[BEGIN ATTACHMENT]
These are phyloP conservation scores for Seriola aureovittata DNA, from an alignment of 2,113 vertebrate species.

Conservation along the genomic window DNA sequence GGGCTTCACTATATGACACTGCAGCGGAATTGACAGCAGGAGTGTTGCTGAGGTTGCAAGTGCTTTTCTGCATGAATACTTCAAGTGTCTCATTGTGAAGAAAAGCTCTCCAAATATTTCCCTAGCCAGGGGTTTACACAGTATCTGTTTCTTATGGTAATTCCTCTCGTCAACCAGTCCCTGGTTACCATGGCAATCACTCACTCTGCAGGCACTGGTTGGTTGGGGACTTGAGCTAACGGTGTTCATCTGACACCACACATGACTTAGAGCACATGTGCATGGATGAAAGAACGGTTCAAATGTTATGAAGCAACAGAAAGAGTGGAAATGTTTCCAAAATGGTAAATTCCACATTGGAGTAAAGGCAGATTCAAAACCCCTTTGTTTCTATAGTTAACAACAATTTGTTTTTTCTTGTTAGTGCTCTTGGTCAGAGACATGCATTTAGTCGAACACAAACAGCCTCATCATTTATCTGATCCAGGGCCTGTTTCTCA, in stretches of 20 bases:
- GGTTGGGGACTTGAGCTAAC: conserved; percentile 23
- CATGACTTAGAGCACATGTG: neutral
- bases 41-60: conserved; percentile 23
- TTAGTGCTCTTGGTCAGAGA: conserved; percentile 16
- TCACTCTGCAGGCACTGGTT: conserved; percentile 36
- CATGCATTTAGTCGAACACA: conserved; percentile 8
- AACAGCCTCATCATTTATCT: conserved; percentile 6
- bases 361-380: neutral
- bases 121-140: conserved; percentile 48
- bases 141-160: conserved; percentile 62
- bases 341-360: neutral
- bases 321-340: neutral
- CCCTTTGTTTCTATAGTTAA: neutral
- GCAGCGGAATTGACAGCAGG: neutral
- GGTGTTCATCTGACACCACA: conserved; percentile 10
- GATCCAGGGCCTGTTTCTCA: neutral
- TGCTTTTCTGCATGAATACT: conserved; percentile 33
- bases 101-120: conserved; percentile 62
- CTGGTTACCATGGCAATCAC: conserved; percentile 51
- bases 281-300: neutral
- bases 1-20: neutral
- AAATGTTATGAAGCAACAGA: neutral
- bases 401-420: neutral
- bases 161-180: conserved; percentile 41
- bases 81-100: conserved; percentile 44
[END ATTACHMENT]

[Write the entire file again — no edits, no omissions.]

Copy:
These are phyloP conservation scores for Seriola aureovittata DNA, from an alignment of 2,113 vertebrate species.

Conservation along the genomic window DNA sequence GGGCTTCACTATATGACACTGCAGCGGAATTGACAGCAGGAGTGTTGCTGAGGTTGCAAGTGCTTTTCTGCATGAATACTTCAAGTGTCTCATTGTGAAGAAAAGCTCTCCAAATATTTCCCTAGCCAGGGGTTTACACAGTATCTGTTTCTTATGGTAATTCCTCTCGTCAACCAGTCCCTGGTTACCATGGCAATCACTCACTCTGCAGGCACTGGTTGGTTGGGGACTTGAGCTAACGGTGTTCATCTGACACCACACATGACTTAGAGCACATGTGCATGGATGAAAGAACGGTTCAAATGTTATGAAGCAACAGAAAGAGTGGAAATGTTTCCAAAATGGTAAATTCCACATTGGAGTAAAGGCAGATTCAAAACCCCTTTGTTTCTATAGTTAACAACAATTTGTTTTTTCTTGTTAGTGCTCTTGGTCAGAGACATGCATTTAGTCGAACACAAACAGCCTCATCATTTATCTGATCCAGGGCCTGTTTCTCA, in stretches of 20 bases:
- GGTTGGGGACTTGAGCTAAC: conserved; percentile 23
- CATGACTTAGAGCACATGTG: neutral
- bases 41-60: conserved; percentile 23
- TTAGTGCTCTTGGTCAGAGA: conserved; percentile 16
- TCACTCTGCAGGCACTGGTT: conserved; percentile 36
- CATGCATTTAGTCGAACACA: conserved; percentile 8
- AACAGCCTCATCATTTATCT: conserved; percentile 6
- bases 361-380: neutral
- bases 121-140: conserved; percentile 48
- bases 141-160: conserved; percentile 62
- bases 341-360: neutral
- bases 321-340: neutral
- CCCTTTGTTTCTATAGTTAA: neutral
- GCAGCGGAATTGACAGCAGG: neutral
- GGTGTTCATCTGACACCACA: conserved; percentile 10
- GATCCAGGGCCTGTTTCTCA: neutral
- TGCTTTTCTGCATGAATACT: conserved; percentile 33
- bases 101-120: conserved; percentile 62
- CTGGTTACCATGGCAATCAC: conserved; percentile 51
- bases 281-300: neutral
- bases 1-20: neutral
- AAATGTTATGAAGCAACAGA: neutral
- bases 401-420: neutral
- bases 161-180: conserved; percentile 41
- bases 81-100: conserved; percentile 44